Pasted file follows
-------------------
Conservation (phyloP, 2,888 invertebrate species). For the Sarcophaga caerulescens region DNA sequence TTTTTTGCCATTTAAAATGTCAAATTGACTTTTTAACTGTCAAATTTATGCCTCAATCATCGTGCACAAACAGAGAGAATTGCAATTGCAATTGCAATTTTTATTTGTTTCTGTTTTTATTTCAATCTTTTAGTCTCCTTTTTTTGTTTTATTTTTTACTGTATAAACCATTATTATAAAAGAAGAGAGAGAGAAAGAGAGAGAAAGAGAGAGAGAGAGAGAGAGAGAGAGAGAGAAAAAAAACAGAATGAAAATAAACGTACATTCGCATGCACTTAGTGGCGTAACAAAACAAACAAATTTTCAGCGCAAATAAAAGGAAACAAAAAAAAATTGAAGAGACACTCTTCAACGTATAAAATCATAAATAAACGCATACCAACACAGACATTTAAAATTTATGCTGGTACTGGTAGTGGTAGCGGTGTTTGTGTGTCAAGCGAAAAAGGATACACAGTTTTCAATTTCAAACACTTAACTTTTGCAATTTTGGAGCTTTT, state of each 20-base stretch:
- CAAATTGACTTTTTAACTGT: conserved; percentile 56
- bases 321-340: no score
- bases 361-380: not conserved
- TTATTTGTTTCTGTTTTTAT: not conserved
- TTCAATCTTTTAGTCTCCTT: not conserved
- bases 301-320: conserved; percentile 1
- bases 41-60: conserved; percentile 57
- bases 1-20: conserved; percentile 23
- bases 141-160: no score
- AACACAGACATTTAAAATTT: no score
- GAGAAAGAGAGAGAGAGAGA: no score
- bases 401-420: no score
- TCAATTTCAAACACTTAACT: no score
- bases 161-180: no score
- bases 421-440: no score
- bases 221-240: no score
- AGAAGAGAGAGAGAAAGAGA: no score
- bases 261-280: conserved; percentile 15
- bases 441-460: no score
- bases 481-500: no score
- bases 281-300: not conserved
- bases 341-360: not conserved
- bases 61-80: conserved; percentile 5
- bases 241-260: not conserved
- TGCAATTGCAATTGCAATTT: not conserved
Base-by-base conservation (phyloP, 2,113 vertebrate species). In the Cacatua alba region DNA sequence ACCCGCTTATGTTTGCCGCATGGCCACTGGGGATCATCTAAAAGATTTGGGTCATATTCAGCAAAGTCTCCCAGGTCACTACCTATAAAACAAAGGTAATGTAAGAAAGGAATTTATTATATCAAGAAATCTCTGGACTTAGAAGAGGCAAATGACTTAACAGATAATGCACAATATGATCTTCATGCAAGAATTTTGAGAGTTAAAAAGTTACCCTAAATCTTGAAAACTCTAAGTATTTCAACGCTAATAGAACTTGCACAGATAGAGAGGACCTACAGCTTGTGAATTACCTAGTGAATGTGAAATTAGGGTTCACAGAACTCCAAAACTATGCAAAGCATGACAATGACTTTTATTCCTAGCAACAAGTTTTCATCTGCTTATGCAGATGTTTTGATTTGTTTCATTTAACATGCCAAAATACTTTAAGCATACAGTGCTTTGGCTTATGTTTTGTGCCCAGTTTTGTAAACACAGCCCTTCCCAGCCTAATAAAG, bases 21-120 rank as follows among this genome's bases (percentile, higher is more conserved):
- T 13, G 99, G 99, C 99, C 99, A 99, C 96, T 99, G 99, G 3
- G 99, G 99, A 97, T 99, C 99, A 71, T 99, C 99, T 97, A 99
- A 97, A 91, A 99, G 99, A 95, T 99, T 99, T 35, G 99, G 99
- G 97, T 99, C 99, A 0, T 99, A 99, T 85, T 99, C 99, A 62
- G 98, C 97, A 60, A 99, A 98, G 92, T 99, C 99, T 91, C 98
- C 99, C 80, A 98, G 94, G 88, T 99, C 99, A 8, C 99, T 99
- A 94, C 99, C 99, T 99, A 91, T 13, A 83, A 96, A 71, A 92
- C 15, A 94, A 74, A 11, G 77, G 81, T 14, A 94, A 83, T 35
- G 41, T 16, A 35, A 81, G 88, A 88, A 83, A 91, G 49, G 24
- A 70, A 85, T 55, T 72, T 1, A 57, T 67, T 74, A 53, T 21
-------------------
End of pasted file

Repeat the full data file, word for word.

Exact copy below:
Conservation (phyloP, 2,888 invertebrate species). For the Sarcophaga caerulescens region DNA sequence TTTTTTGCCATTTAAAATGTCAAATTGACTTTTTAACTGTCAAATTTATGCCTCAATCATCGTGCACAAACAGAGAGAATTGCAATTGCAATTGCAATTTTTATTTGTTTCTGTTTTTATTTCAATCTTTTAGTCTCCTTTTTTTGTTTTATTTTTTACTGTATAAACCATTATTATAAAAGAAGAGAGAGAGAAAGAGAGAGAAAGAGAGAGAGAGAGAGAGAGAGAGAGAGAGAAAAAAAACAGAATGAAAATAAACGTACATTCGCATGCACTTAGTGGCGTAACAAAACAAACAAATTTTCAGCGCAAATAAAAGGAAACAAAAAAAAATTGAAGAGACACTCTTCAACGTATAAAATCATAAATAAACGCATACCAACACAGACATTTAAAATTTATGCTGGTACTGGTAGTGGTAGCGGTGTTTGTGTGTCAAGCGAAAAAGGATACACAGTTTTCAATTTCAAACACTTAACTTTTGCAATTTTGGAGCTTTT, state of each 20-base stretch:
- CAAATTGACTTTTTAACTGT: conserved; percentile 56
- bases 321-340: no score
- bases 361-380: not conserved
- TTATTTGTTTCTGTTTTTAT: not conserved
- TTCAATCTTTTAGTCTCCTT: not conserved
- bases 301-320: conserved; percentile 1
- bases 41-60: conserved; percentile 57
- bases 1-20: conserved; percentile 23
- bases 141-160: no score
- AACACAGACATTTAAAATTT: no score
- GAGAAAGAGAGAGAGAGAGA: no score
- bases 401-420: no score
- TCAATTTCAAACACTTAACT: no score
- bases 161-180: no score
- bases 421-440: no score
- bases 221-240: no score
- AGAAGAGAGAGAGAAAGAGA: no score
- bases 261-280: conserved; percentile 15
- bases 441-460: no score
- bases 481-500: no score
- bases 281-300: not conserved
- bases 341-360: not conserved
- bases 61-80: conserved; percentile 5
- bases 241-260: not conserved
- TGCAATTGCAATTGCAATTT: not conserved
Base-by-base conservation (phyloP, 2,113 vertebrate species). In the Cacatua alba region DNA sequence ACCCGCTTATGTTTGCCGCATGGCCACTGGGGATCATCTAAAAGATTTGGGTCATATTCAGCAAAGTCTCCCAGGTCACTACCTATAAAACAAAGGTAATGTAAGAAAGGAATTTATTATATCAAGAAATCTCTGGACTTAGAAGAGGCAAATGACTTAACAGATAATGCACAATATGATCTTCATGCAAGAATTTTGAGAGTTAAAAAGTTACCCTAAATCTTGAAAACTCTAAGTATTTCAACGCTAATAGAACTTGCACAGATAGAGAGGACCTACAGCTTGTGAATTACCTAGTGAATGTGAAATTAGGGTTCACAGAACTCCAAAACTATGCAAAGCATGACAATGACTTTTATTCCTAGCAACAAGTTTTCATCTGCTTATGCAGATGTTTTGATTTGTTTCATTTAACATGCCAAAATACTTTAAGCATACAGTGCTTTGGCTTATGTTTTGTGCCCAGTTTTGTAAACACAGCCCTTCCCAGCCTAATAAAG, bases 21-120 rank as follows among this genome's bases (percentile, higher is more conserved):
- T 13, G 99, G 99, C 99, C 99, A 99, C 96, T 99, G 99, G 3
- G 99, G 99, A 97, T 99, C 99, A 71, T 99, C 99, T 97, A 99
- A 97, A 91, A 99, G 99, A 95, T 99, T 99, T 35, G 99, G 99
- G 97, T 99, C 99, A 0, T 99, A 99, T 85, T 99, C 99, A 62
- G 98, C 97, A 60, A 99, A 98, G 92, T 99, C 99, T 91, C 98
- C 99, C 80, A 98, G 94, G 88, T 99, C 99, A 8, C 99, T 99
- A 94, C 99, C 99, T 99, A 91, T 13, A 83, A 96, A 71, A 92
- C 15, A 94, A 74, A 11, G 77, G 81, T 14, A 94, A 83, T 35
- G 41, T 16, A 35, A 81, G 88, A 88, A 83, A 91, G 49, G 24
- A 70, A 85, T 55, T 72, T 1, A 57, T 67, T 74, A 53, T 21